Even though abortion is legalized, it does not make the choice to abort the child morally right. Patrick Lee and Robert P. George conclude that being a mother generates a special responsibility and that the sacrifice morally required of the mother is less burdensome than the harm that would be done to the child, causing his or her death, to escape responsibility. (p 121) The first question to be raised is whether the human embryo/fetus should be considered a complete human being or not.
The human embryo is considered to be distinct from any cell of both the mother and of the father because it is growing in its own direction. The human embryo is obviously human, with DNA characteristic of human beings. Most importantly, the human embryo is a complete organism even though it is said to be an immature one. Rather, an embryo (and fetus) is a human being at a certain (early) stage of development”the embryonic (or fetal) stage. (p 123)
Therefore, it is arguably said that aborting the child, at any term, is considered feticide and objectively immoral. In abortion, what is killed is a human being, a whole living member of the species homo sapiens, the same kind of entity as you or I, only at an earlier stage of development¦ (p 124) Another argument in the debate is that abortion is justified as non-intentional killing. Some pro-choicers argue that it is not so much intentionally killing the child, but rather not choosing to provide the child with assistance or a home during the gestation period, all while knowing that evicting the child will almost certainly cause death. The bodily rights rgument states that a woman is not morally required to allow the fetus the use of her body. (p 124)
By describing abortion as choosing not to provide bodily life support is a misconception, when the ultimate side effect is death, however unintentional it may be. There is a significant moral difference between not doing something that would assist someone, and doing something that causes someone harm, even if that harm is an unintended (but foreseen) side effect. (p 125) Most women that chose abortion do not want their child to die or to commit feticide, they simply want to terminate pregnancy.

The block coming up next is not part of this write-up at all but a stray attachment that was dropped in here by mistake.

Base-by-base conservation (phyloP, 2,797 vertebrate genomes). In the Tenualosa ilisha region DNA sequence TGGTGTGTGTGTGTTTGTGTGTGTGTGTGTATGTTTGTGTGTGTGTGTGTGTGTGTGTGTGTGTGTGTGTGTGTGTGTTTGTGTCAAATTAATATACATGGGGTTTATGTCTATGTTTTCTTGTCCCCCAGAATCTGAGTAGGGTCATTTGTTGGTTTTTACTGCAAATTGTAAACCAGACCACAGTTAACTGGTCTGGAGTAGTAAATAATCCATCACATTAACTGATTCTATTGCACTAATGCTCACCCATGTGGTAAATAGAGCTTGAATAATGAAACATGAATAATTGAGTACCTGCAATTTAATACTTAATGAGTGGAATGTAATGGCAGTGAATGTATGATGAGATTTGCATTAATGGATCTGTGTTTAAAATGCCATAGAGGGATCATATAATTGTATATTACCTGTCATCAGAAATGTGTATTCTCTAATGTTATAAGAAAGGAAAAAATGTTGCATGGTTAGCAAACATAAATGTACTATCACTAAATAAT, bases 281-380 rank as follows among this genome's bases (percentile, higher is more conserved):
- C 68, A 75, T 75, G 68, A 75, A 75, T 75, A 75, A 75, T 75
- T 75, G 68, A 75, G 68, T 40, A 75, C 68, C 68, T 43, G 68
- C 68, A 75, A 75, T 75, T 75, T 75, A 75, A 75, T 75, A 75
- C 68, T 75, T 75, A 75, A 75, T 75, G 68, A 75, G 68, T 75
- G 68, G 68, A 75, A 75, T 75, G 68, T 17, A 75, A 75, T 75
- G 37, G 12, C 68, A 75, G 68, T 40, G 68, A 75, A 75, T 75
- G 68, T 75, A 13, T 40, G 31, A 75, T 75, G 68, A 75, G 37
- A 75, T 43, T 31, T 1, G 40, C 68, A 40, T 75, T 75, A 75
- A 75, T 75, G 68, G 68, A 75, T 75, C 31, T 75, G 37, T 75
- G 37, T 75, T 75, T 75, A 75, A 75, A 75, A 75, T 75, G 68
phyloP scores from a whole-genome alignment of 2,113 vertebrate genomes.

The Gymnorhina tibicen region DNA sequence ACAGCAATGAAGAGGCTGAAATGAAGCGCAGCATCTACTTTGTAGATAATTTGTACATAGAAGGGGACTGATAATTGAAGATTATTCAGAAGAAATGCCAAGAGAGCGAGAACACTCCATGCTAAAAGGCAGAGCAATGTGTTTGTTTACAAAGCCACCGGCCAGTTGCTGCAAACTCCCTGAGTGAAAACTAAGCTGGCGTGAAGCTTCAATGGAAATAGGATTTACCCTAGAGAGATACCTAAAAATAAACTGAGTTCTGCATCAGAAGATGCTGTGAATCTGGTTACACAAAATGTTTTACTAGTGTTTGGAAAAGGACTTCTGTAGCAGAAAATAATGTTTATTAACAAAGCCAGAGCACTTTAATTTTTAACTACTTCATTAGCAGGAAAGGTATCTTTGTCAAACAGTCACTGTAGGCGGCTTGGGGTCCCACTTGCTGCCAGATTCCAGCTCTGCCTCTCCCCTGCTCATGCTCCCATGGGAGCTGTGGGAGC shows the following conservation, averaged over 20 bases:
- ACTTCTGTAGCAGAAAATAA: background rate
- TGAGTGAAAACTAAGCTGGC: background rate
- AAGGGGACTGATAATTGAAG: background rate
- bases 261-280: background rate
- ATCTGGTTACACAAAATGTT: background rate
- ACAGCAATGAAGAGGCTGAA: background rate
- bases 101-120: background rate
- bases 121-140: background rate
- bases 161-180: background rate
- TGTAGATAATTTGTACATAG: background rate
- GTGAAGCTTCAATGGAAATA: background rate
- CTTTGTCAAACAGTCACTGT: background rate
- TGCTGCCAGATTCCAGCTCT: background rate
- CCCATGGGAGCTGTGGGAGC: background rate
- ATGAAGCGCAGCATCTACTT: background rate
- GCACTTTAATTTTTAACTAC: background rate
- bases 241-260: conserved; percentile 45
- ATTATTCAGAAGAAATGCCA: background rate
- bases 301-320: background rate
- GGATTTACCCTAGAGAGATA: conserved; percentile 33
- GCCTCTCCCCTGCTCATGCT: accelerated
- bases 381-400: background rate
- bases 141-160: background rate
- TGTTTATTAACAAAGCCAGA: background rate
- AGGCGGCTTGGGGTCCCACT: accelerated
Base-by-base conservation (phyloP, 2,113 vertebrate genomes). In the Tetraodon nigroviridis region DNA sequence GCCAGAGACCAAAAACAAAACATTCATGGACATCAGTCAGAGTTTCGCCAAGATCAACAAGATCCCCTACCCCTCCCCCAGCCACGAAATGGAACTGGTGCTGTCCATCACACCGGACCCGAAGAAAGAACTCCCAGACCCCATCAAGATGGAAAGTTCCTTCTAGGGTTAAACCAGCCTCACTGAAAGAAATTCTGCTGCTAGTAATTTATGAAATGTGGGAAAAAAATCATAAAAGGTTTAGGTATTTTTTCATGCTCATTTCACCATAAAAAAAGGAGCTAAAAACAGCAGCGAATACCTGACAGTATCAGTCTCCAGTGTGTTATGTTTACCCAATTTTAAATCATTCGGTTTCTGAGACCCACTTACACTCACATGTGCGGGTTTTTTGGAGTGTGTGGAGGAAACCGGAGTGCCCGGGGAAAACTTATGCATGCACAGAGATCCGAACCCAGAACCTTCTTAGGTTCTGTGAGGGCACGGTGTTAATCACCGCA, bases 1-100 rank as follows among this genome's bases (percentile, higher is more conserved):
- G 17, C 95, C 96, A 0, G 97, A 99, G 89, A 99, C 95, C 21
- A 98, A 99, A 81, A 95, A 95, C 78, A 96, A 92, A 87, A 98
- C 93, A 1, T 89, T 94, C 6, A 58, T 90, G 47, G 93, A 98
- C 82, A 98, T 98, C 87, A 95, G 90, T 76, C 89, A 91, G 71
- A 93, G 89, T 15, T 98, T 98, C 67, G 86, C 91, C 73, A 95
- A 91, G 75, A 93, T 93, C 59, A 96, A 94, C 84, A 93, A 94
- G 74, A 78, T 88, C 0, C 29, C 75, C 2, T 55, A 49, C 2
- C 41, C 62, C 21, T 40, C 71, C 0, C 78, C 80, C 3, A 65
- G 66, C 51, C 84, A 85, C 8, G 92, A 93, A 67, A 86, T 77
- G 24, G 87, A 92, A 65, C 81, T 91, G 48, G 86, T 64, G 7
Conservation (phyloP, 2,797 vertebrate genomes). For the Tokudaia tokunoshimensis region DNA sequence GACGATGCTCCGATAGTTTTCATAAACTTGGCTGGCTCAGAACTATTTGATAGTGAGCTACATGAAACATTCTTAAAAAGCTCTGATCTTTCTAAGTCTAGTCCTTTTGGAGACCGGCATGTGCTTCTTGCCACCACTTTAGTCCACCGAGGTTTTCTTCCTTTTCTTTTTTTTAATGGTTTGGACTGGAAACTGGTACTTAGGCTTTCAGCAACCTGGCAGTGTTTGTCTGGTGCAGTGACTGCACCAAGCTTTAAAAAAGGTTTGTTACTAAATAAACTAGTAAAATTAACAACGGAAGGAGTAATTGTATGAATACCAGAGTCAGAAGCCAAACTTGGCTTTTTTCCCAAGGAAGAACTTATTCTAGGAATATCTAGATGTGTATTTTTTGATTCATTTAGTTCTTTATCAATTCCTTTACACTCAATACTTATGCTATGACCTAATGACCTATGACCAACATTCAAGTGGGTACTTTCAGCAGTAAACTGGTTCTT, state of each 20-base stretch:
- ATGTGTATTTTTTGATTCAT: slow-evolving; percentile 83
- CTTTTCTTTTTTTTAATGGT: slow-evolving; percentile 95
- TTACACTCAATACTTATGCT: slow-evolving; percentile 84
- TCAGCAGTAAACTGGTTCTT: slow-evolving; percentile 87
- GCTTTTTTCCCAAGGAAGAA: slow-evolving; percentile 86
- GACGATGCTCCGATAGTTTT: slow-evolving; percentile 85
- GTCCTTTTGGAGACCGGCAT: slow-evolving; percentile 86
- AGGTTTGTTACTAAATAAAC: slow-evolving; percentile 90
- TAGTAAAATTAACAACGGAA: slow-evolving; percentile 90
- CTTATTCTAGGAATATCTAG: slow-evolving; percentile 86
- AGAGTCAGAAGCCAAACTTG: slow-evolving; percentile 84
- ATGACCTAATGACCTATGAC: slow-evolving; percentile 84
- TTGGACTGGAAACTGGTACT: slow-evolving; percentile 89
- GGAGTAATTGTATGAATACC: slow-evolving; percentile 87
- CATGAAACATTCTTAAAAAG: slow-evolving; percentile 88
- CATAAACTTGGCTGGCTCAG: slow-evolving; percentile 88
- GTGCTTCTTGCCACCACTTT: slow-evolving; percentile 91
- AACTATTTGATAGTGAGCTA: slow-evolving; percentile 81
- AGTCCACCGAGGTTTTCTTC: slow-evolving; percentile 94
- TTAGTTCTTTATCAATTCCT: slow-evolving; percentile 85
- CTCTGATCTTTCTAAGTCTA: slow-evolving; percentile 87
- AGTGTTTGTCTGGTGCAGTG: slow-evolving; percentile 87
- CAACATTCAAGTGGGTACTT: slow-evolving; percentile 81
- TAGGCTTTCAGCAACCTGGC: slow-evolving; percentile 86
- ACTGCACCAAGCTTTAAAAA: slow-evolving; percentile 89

Death of their child is merely a horrible side effect. However, does it morally justify their choice? Abortion is the act of extracting the unborn human being from the womb- an extraction that usually rips him or her to pieces or does him or her violence in some other way. (p 125) From a Christian perspective, Ramsey would argue against abortion stating that the sanctity of life should be preserved. He respects the nature of human parenthood that calls for a sphere of love union and a sphere of procreation.
When a woman becomes pregnant, whether it is by choice or not, it is from then on viewed as her responsibility. So, the burden of carrying the baby, for all its distinctness, is significantly less than the harm the baby would suffer by being killed; the mother and the father have a special responsibility to the child; it follows that intentional abortion (even in the few cases where the babys death is an unintended but foreseen side effect) is unjust and therefore objectively immoral. (p 128) Ramsey opposes an ethic based on goals or ends which from a Christian viewpoint will ultimately be destroyed anyway.
This is one of his bases for an independent ethic of means. The Roman Catholic Church argues against direct abortion stating that we must treat the child with same rights as a person. A direct killing is an act that by the nature of the act or the intention of the agent aims at the killing either as a means or as an end. Ramsey would also support this argument. Those who condemn abortion as immoral generally follow a classical tradition in which abortion is a public matter because it involves our conception of how we should live together in an ideal society. (p 120)